Why Wall Street is Wrong About AOL

Could AOL be in a death spiral?  It could be, but it isn’t. AOL has become the preferred whipping boy for Wall Street and tech bloggers alike. CEO Tim Armstrong is no doubt betting big on HuffPo’s content strategy — and it’s a good gamble.

The Huffington Post had 4.8 billion page views in 2010, per Quantcast. HuffPo’s current base is college educated, 35-49 and 66 percent earn $60,000 or more. A majority are childless professionals, according to Quantcast, a spendy group that composes the bulk of luxury goods sales. That’s comparable to metrics for Forbes.com and slightly more affluent in terms of consumers than last year’s data for Netflix.com. 

 

Although at first glance it might seem like a gaggle of left-leaning political gossip and factoids, only about 15 percent of HuffPo’s coverage, according to the site, is actually breaking news. The remainder of HuffPo’s content holds significant crossover potential. Kim Kardashian’s love woes, liberal-conservative cat fights and cute babies mixed with hard news have enormous viral strength and rack up clicks for any site.

 

HuffPo not only gets SEO, but it’s one of the best publishers in getting traffic from social sources. HuffPo now has access to a much larger general audience. How much larger? 270 million per month globally. HuffPo is already making a healthy $30 million in advertising revenue, primarily from display. That’s nearly 70 percent of Twitter’s advertising revenue last year. AOL’s got a seasoned sales team that will make that grow quickly.

 

That brings us to video. AOL has a lot of it, and they are preparing to produce and license more. The innocuous looking AOLTV website is now hosting AOLTV “Exclusives”, a cornucopia of gossipy celebrity sound bytes. AOL’s existing content partner Access Hollywood is produced by NBC, and NBC was until last year a part of the group that owns Hulu.That group, which still licenses content from NBC for Hulu, now includes Comcast, Fox’s News Corp and ABC. Fox, ABC and NBC and Comcast are a powerful combination. It is the same troika of networks that refused play footsie with Google TV’s platform last year.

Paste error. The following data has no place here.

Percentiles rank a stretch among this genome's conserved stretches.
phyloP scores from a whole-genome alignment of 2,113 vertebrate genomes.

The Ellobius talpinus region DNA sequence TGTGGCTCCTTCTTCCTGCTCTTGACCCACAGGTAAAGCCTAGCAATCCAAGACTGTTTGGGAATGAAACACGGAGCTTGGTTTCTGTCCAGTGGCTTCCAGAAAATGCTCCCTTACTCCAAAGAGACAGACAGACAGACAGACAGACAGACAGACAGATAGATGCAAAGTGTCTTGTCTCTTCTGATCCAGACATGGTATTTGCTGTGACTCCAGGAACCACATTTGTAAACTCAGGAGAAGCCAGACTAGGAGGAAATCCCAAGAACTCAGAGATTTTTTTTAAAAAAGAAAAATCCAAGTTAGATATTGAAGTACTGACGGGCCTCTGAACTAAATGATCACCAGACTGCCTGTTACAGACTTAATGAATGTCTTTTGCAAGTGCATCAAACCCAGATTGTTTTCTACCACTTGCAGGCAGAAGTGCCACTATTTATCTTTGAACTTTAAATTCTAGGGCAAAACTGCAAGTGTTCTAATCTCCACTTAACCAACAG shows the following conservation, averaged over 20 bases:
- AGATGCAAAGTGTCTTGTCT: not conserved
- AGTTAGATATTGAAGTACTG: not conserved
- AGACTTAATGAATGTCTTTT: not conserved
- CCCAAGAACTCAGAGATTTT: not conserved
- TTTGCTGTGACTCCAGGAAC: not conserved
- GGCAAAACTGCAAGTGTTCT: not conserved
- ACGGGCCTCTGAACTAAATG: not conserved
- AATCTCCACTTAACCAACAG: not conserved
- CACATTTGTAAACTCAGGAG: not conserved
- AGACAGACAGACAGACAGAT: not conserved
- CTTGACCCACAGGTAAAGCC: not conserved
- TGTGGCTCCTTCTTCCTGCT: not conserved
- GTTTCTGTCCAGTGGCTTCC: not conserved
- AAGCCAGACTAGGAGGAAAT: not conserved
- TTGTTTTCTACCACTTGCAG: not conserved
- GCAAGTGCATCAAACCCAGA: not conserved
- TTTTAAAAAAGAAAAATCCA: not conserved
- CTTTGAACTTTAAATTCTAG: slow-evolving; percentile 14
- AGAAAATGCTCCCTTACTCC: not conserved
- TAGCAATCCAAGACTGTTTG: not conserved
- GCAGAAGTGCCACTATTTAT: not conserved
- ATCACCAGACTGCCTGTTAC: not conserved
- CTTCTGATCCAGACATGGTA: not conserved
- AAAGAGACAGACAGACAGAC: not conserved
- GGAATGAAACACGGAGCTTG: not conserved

AOL could launch a network-TV platform that combines the news candy, celebrities and analysis format of HuffPo. That would drive display revenue and premium content to an online format that features paid-access and high mobile content viewship. A hint might be AOL’s promotion of Access Hollywood Live, a spin-off of Access Hollywood. The show is a Facebook and Twitter-connected live program that exists online, via syndication and as an iPhone app and which features Hollywood events and celebrities calling in live to dish and mourn. The show has been picked up by NBC and Fox affiliates.

 

AOL is quietly making inroads with Hollywood talent. It has inked deals with Heidi Klum and Queen Latifah. They both sport long-term endorsement contracts from major brands like Cover Girl as well as recent histories as successful niche TV and film producers with cross-over appeal. AOL’s deal will allow them to produce and star in original web series for the AOL Network, reportedly covering sports, entertainment, and business, and to create original video-laden websites around their substantial fan followings. That means AOL will effectively be able to give YouTube a run for its money with talent creating AOL and sponsor-branded content that can live on mobile, Facebook and on any other device that can catch a wi-fi signal.

 

That also means that rich immersive display on apps and on AOL web properties won’t be far behind. Both women come with some substantial Hollywood content partners, such as Disney, HBO and Vh1 on Latifah’s part,  and that can’t hurt AOL’s multi-platform strategy. Both women also have a range of spin-off products, ranging from clothing lines to makeup, as well as former retail affiliations, such as Victoria’s Secret, which could create mobile drive to and from anchor brand sites as well as create co-branded content.

 

AOL didn’t make a mistake. HuffPo was a smart, albeit expensive, deal. AOL is willing to pump dollars into a business model, built on inexpensive, premium content that has generated enormous traffic increases for the anchor website. That isn’t an outlandish idea. It’s certainly not not evidence of AOL’s “distracted doom”, as one pundit put it. The market, sometimes, is wrong.